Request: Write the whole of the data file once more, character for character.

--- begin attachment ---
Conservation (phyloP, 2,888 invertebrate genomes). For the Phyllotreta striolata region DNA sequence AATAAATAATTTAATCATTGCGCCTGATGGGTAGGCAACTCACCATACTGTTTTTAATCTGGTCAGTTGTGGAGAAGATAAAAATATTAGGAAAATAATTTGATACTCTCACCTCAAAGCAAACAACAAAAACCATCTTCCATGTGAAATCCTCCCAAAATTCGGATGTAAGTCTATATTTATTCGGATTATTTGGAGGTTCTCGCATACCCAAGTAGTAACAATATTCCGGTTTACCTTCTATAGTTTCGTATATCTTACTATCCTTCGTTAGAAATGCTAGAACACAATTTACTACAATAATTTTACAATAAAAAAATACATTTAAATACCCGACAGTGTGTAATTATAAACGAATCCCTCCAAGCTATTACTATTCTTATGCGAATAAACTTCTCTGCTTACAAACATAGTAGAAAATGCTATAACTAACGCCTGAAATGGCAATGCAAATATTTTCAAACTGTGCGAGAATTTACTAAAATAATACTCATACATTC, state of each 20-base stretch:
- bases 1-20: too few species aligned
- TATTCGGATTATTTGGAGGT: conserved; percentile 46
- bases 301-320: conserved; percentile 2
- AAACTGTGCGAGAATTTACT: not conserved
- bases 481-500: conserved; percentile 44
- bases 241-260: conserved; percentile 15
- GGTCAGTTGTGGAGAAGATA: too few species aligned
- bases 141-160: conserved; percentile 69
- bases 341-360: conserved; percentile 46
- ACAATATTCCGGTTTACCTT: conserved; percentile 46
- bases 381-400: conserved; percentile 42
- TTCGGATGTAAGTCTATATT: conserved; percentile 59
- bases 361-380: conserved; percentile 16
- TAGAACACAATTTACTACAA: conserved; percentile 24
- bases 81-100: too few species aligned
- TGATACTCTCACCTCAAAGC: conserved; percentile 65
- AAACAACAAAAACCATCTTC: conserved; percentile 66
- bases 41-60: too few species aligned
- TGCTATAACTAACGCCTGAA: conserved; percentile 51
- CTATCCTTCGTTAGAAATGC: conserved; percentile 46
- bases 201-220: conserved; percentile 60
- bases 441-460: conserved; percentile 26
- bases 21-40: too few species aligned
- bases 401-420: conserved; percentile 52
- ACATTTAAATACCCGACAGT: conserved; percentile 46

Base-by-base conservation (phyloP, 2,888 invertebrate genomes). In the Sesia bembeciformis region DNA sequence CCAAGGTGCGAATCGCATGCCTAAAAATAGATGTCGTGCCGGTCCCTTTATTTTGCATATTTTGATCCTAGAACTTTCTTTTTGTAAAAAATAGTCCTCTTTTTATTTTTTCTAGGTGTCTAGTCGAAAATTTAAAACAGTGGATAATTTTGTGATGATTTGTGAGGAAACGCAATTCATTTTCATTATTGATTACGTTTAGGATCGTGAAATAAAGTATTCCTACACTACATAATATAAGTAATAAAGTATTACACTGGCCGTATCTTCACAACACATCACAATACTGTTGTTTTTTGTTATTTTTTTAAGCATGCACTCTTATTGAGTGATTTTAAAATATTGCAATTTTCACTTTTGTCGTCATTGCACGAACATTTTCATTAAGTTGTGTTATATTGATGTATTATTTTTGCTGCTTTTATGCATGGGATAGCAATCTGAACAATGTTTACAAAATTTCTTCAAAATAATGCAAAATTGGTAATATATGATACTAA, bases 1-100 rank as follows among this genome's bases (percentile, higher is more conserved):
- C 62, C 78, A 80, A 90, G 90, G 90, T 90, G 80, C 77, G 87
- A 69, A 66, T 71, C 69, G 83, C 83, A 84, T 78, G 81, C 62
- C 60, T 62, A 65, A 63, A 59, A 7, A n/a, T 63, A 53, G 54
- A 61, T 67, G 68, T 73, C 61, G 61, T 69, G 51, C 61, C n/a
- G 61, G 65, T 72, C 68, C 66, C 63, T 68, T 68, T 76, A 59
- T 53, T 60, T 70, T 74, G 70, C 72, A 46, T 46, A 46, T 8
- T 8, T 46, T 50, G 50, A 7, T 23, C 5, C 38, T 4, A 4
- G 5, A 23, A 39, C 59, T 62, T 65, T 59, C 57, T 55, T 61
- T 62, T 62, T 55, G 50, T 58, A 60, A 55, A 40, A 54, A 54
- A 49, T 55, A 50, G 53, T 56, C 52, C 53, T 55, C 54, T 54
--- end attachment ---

Conservation (phyloP, 2,888 invertebrate genomes). For the Phyllotreta striolata region DNA sequence AATAAATAATTTAATCATTGCGCCTGATGGGTAGGCAACTCACCATACTGTTTTTAATCTGGTCAGTTGTGGAGAAGATAAAAATATTAGGAAAATAATTTGATACTCTCACCTCAAAGCAAACAACAAAAACCATCTTCCATGTGAAATCCTCCCAAAATTCGGATGTAAGTCTATATTTATTCGGATTATTTGGAGGTTCTCGCATACCCAAGTAGTAACAATATTCCGGTTTACCTTCTATAGTTTCGTATATCTTACTATCCTTCGTTAGAAATGCTAGAACACAATTTACTACAATAATTTTACAATAAAAAAATACATTTAAATACCCGACAGTGTGTAATTATAAACGAATCCCTCCAAGCTATTACTATTCTTATGCGAATAAACTTCTCTGCTTACAAACATAGTAGAAAATGCTATAACTAACGCCTGAAATGGCAATGCAAATATTTTCAAACTGTGCGAGAATTTACTAAAATAATACTCATACATTC, state of each 20-base stretch:
- bases 1-20: too few species aligned
- TATTCGGATTATTTGGAGGT: conserved; percentile 46
- bases 301-320: conserved; percentile 2
- AAACTGTGCGAGAATTTACT: not conserved
- bases 481-500: conserved; percentile 44
- bases 241-260: conserved; percentile 15
- GGTCAGTTGTGGAGAAGATA: too few species aligned
- bases 141-160: conserved; percentile 69
- bases 341-360: conserved; percentile 46
- ACAATATTCCGGTTTACCTT: conserved; percentile 46
- bases 381-400: conserved; percentile 42
- TTCGGATGTAAGTCTATATT: conserved; percentile 59
- bases 361-380: conserved; percentile 16
- TAGAACACAATTTACTACAA: conserved; percentile 24
- bases 81-100: too few species aligned
- TGATACTCTCACCTCAAAGC: conserved; percentile 65
- AAACAACAAAAACCATCTTC: conserved; percentile 66
- bases 41-60: too few species aligned
- TGCTATAACTAACGCCTGAA: conserved; percentile 51
- CTATCCTTCGTTAGAAATGC: conserved; percentile 46
- bases 201-220: conserved; percentile 60
- bases 441-460: conserved; percentile 26
- bases 21-40: too few species aligned
- bases 401-420: conserved; percentile 52
- ACATTTAAATACCCGACAGT: conserved; percentile 46

Base-by-base conservation (phyloP, 2,888 invertebrate genomes). In the Sesia bembeciformis region DNA sequence CCAAGGTGCGAATCGCATGCCTAAAAATAGATGTCGTGCCGGTCCCTTTATTTTGCATATTTTGATCCTAGAACTTTCTTTTTGTAAAAAATAGTCCTCTTTTTATTTTTTCTAGGTGTCTAGTCGAAAATTTAAAACAGTGGATAATTTTGTGATGATTTGTGAGGAAACGCAATTCATTTTCATTATTGATTACGTTTAGGATCGTGAAATAAAGTATTCCTACACTACATAATATAAGTAATAAAGTATTACACTGGCCGTATCTTCACAACACATCACAATACTGTTGTTTTTTGTTATTTTTTTAAGCATGCACTCTTATTGAGTGATTTTAAAATATTGCAATTTTCACTTTTGTCGTCATTGCACGAACATTTTCATTAAGTTGTGTTATATTGATGTATTATTTTTGCTGCTTTTATGCATGGGATAGCAATCTGAACAATGTTTACAAAATTTCTTCAAAATAATGCAAAATTGGTAATATATGATACTAA, bases 1-100 rank as follows among this genome's bases (percentile, higher is more conserved):
- C 62, C 78, A 80, A 90, G 90, G 90, T 90, G 80, C 77, G 87
- A 69, A 66, T 71, C 69, G 83, C 83, A 84, T 78, G 81, C 62
- C 60, T 62, A 65, A 63, A 59, A 7, A n/a, T 63, A 53, G 54
- A 61, T 67, G 68, T 73, C 61, G 61, T 69, G 51, C 61, C n/a
- G 61, G 65, T 72, C 68, C 66, C 63, T 68, T 68, T 76, A 59
- T 53, T 60, T 70, T 74, G 70, C 72, A 46, T 46, A 46, T 8
- T 8, T 46, T 50, G 50, A 7, T 23, C 5, C 38, T 4, A 4
- G 5, A 23, A 39, C 59, T 62, T 65, T 59, C 57, T 55, T 61
- T 62, T 62, T 55, G 50, T 58, A 60, A 55, A 40, A 54, A 54
- A 49, T 55, A 50, G 53, T 56, C 52, C 53, T 55, C 54, T 54